Tuesday, April 15, 2014

A Young Latina's Introduction to the African Diaspora

It was during my first trip to El Carmen, Perú when I met thee-year-old Daniela. My heart automatically connected with her. Although, I'm generally a very logical person, I have no explanation as to why I developed such an immediate fondness.

After returning to the US, I would call Daniela's family from time to time. When Daniela got to be about five years of age, I told her over the phone that she is my “niece.” She immediately asked me if she could be my “daughter.” I was so touched by that request that I now refer to her as “mi hija (my daughter)” to members of her community, and Daniela refers to me as “su papi en Estados Unidos (her daddy in the United States).” 

Daniela at age 7 and me during my second trip to Perú

I always try to find creative ways to educate and enrich Daniela's life during my limited contact with her by phone and during my Peruvian vacations. I teach her a little English and basic computer skills. I have even drilled her on her math, and taught her to play Scrabble, Monopoly, and Chess.

When people contact me through my blog or on my Facebook and Couchsurfing accounts expressing a desire to connect with Peruvian members of the African Diaspora, I always connect with them Perú's famous black musical family, the Ballumbrosios; Daniela's next door neighbors. This is the family I stay with when I make my my visits to El Carmen, Perú. Each of the visitors that I refer to the Ballumbrosios are encouraged to meet Daniela and show her some love; even buy her favorite ice cream. These visitors, primarily are blacks from the United States, England, and Nigeria.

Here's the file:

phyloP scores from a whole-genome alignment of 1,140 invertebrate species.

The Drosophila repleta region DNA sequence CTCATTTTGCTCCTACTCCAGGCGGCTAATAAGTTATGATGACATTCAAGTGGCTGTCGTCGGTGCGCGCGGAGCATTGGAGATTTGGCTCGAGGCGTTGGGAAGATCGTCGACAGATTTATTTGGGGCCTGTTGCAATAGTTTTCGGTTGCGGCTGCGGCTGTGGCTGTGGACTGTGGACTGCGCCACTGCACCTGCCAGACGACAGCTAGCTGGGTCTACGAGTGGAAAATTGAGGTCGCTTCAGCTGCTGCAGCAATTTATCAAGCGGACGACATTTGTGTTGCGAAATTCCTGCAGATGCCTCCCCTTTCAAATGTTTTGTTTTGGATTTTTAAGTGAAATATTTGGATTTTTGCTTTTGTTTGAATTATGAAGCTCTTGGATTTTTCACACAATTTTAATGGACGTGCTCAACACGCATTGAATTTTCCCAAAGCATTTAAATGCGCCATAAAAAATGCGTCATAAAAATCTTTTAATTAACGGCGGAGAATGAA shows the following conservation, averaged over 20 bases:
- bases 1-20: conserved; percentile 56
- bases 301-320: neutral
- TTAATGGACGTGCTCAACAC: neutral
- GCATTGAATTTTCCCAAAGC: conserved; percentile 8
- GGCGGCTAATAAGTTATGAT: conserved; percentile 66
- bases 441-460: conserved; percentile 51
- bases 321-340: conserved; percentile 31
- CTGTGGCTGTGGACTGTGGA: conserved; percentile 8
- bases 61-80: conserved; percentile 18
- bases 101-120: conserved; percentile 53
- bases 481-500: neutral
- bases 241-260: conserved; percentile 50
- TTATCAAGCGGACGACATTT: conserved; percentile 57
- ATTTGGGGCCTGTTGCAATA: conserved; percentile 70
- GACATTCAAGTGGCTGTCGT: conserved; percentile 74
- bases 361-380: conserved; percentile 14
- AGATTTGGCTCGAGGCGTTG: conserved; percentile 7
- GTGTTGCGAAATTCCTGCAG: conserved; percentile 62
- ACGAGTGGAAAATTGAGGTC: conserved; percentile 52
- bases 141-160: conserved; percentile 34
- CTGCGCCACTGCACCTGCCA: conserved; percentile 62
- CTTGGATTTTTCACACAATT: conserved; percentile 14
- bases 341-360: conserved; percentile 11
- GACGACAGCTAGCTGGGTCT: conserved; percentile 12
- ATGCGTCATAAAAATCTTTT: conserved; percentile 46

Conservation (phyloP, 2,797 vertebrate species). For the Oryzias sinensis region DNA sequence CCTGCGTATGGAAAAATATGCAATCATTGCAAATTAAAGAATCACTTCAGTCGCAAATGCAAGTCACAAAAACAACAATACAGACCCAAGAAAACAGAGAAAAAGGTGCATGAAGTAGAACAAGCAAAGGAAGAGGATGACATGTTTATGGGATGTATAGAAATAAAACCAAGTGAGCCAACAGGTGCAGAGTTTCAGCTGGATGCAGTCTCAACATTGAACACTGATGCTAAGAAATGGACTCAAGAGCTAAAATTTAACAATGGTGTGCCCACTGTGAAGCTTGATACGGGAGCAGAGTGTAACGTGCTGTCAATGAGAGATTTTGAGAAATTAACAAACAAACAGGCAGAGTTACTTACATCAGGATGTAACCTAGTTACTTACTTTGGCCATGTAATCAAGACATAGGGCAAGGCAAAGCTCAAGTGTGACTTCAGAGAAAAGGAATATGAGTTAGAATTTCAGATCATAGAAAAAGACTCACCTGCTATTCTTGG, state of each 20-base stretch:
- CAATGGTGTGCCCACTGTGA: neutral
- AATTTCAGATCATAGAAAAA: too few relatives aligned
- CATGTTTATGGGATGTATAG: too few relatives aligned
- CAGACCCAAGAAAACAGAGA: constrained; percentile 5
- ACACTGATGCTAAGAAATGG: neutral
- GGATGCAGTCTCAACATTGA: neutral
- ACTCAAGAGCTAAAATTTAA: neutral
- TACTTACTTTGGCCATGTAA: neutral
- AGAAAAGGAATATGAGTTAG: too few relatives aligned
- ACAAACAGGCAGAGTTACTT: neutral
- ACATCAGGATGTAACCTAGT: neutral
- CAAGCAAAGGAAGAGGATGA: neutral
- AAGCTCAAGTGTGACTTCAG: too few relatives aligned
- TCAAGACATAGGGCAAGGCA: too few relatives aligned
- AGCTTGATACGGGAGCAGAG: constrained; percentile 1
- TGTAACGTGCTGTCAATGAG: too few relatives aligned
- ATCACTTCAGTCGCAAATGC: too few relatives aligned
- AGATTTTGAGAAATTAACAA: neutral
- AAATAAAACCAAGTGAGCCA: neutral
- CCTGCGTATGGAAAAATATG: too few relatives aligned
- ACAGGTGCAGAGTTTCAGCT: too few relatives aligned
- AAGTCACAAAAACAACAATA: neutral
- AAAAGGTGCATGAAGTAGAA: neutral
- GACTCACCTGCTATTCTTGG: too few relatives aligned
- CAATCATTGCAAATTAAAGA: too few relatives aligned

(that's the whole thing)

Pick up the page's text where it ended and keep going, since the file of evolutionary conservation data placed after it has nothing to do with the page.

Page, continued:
Daniela at age 8 with Danielle of Great Britain

I want Daniela, in particular, to connect with African-Americans and get a good feeling about my community here in the US. So many people around the world, including blacks, are fed a lot of negative stereotypes about black Americans. Blacks from foreign countries have told me that the reason why so many of them keep African-Americans at a distance when they come to this country is because they believe what they see and hear through the media and through personal messages.

Kumbi (R) of Nigeria with Daniela's next 
door neighbor Maribel Ballumbrosio (L)

Fortunately Afro-Peruvians, from my experience, have positive views African-Americans. Many, like Rinaldo Campos, the late founder of the world famous dance troupe Perú Negro (Perú's version of Alvin Ailey's Dance Theater of Harlem) was inspired by the African-American black pride movement of the 1960s. And there is Monica Carrillo, leader of Lundú—one of Peru's civil rights organizations who was inspired by the US's civil rights movement..

As Daniela grows into maturity, I want her to have the same positive views of the African Diaspora outside of Perú, and above all, the African-American community. I want her to remember the love that she received from cultured, African-American people who visited her, and if she ever hears any of the negative stereotypes, she will know better from personal experience.

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